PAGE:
Like I said the day I was first asked about this situation: everyone makes mistakes. It’s what you do after you realize your mistake that determines who you really are. I truly believed that Sharp would come around and handle this situation correctly. He has not done so.
Drew Sharp owes Miranda McCoy an apology.
Drew Sharp owes me a public apology.
Drew Sharp owes isportsweb a public apology.
Most importantly, Drew Sharp owes the public an apology.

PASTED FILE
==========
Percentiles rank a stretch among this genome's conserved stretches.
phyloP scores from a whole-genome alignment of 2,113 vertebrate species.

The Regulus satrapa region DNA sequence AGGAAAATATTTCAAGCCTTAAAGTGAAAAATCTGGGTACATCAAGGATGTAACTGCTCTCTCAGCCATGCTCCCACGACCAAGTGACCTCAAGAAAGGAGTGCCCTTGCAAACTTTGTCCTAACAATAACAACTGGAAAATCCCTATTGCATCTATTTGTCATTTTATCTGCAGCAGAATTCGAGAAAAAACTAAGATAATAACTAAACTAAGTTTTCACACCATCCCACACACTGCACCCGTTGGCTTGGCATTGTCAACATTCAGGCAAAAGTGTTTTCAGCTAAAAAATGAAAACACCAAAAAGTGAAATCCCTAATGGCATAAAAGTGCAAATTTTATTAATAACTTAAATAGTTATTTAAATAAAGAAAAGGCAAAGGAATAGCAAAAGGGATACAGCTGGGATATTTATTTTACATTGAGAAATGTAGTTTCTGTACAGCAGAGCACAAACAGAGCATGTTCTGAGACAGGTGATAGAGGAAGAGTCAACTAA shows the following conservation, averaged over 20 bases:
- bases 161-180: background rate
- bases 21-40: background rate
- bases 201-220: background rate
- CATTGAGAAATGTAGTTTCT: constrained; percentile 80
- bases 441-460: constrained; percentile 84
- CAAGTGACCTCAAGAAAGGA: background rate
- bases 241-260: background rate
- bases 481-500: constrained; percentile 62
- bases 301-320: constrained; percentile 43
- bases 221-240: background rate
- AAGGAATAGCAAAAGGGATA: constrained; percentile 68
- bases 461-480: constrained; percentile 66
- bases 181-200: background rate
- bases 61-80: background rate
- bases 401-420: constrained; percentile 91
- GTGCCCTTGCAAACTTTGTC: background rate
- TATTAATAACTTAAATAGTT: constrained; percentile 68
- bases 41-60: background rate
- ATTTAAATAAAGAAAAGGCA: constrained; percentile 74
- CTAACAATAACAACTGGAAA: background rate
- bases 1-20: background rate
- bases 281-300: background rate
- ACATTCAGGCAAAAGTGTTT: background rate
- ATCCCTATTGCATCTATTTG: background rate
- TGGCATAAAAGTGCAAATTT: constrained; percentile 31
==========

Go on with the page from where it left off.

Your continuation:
[If everyone who reads this article is able to click this link and make a donation to Shriner’s of Chicago in honor of Miranda McCoy, together we’ll be able to make a huge, positive impact on children struggling through some of the most difficult times of their lives. Let’s continue to turn this series of events into a net positive by raising funds for Shriner’s of Chicago (click here). Also, please take the time to read the original stories of a resilient young woman who has overcome — and is overcoming — more adversity than most of us will ever face in our entire lives: here and then here. Thank you.]